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Reclaiming Paradise: St. John’s Mangrove Restoration Project

Reclaiming Paradise: St. John’s Mangrove Restoration Project 6

Tucked away near Annaberg and Leinster Bay is a collaborative initiative between the National Park Service, Friends of the Park, and Iowa State University. Students and community members alike have been hard at work revitalizing the local ecosystem by planting mangrove saplings around the existing Annaberg salt pond. 

When Hurricane Irma struck in 2017, a majority of the mangroves were destroyed, and a once thriving coastal forest was almost completely wiped out. Since October of this past year, Friends of the Park employees and Iowa State University students have been restoring this area. What are sometimes referred to as “rainforests of the sea”, mangroves protect our shorelines from erosion, maintain a biodiverse marine life, and encourage carbon sequestration, all vital to the balance of a healthy ecosystem here on St. John. 

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The Taino Legacy of a Peaceful, Joyous and Ingenious People

The Taino Legacy of a Peaceful, Joyous and Ingenious People 7

In honor of Caribbean American Heritage Month, we are exploring the earliest inhabitants of our beloved Virgin Islands. The Taino were a creative, peaceful culture who left a unique cultural legacy in the Caribbean. For those who are unfamiliar with the term “Taino,” it refers to “the Arawakan-speaking peoples of the Caribbean who arrived from South America over the course of 4,000 years,” according to an article in National Geographic

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Health and Environmental Impacts as the Annual Saharan Dust Returns to the Caribbean

Health and Environmental Impacts as the Annual Saharan Dust Returns to the Caribbean 10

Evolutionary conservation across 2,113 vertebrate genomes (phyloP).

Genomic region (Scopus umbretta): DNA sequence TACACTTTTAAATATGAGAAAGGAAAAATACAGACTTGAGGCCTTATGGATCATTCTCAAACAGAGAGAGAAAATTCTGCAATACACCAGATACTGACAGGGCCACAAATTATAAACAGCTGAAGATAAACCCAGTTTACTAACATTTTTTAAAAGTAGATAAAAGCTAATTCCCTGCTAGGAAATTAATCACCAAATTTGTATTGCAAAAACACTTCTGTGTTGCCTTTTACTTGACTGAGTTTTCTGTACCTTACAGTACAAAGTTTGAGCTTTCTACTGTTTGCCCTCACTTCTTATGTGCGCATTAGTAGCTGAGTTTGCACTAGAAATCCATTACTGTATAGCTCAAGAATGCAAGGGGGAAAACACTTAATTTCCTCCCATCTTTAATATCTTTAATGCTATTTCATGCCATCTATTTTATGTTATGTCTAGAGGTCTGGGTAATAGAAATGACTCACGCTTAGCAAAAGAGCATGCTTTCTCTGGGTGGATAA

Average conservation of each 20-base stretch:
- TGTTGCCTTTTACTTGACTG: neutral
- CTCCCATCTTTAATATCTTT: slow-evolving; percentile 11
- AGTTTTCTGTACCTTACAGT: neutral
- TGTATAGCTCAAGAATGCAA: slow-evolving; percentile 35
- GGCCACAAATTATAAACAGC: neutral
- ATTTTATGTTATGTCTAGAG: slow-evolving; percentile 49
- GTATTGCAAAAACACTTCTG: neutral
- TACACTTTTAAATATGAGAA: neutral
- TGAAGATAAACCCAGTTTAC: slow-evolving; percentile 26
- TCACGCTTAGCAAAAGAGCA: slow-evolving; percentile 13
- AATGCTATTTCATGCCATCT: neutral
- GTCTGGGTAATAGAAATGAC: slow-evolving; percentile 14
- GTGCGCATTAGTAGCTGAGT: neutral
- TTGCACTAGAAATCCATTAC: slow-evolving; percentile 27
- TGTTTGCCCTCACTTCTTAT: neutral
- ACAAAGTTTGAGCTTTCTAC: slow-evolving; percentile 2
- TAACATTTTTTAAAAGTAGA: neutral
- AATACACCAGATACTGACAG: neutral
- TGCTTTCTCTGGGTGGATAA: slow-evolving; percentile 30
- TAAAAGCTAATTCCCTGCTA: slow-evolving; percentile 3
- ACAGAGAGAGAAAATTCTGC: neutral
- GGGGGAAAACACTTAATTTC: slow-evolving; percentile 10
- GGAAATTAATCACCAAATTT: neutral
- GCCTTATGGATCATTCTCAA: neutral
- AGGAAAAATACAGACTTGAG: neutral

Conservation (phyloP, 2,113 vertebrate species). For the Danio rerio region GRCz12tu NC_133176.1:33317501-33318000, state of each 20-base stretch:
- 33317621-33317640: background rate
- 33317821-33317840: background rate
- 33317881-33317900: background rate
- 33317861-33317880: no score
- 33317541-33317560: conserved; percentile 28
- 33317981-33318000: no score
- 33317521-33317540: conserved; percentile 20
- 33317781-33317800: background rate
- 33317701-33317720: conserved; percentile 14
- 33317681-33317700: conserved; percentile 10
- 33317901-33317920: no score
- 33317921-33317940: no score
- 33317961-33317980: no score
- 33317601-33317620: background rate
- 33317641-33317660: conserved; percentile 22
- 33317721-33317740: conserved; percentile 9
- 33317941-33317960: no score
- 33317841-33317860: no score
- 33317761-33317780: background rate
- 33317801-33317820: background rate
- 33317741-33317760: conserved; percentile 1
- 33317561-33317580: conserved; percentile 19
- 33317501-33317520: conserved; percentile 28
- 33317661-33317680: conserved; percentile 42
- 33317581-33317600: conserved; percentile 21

Good morning, good morning!

The annual arrival of ethereal sunsets and a light, hazy fog is coming to the Caribbean a little early this year. Deriving from the Saharan desert in Northern Africa, a massive plume of dust is expected to bring its haze within the next few weeks. Typically not seen until May or June, the Saharan Air Layer, or SAL, will be making its first appearance on the northernmost tip of South America by today. By next week, small clouds of dust and sand will begin to coat the Lesser Antilles.

Health and Environmental Impacts as the Annual Saharan Dust Returns to the Caribbean 11
Taken from a previous NSJ article “Sahara Dust Settles Over St. John”

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Love City Creates Mosaic Mural in the Park

Love City Creates Mosaic Mural in the Park 12

Good morning! With Spring right around the corner and St. Patrick’s Day coming up, this is my favorite time of year.

St. John has been a hub of activity lately. A couple of the highlights were the English Caribbean’s Women’s Fast-Pitch Tournament Qualifier at the National Park Ball Field and next to it, the community driven art project bordering the newly constructed playground. If you were in Cruz Bay last week, you may have stopped by the park to watch the softball games or helped to piece together the mosaic mural being created on the two walls encircling the kids’ playground.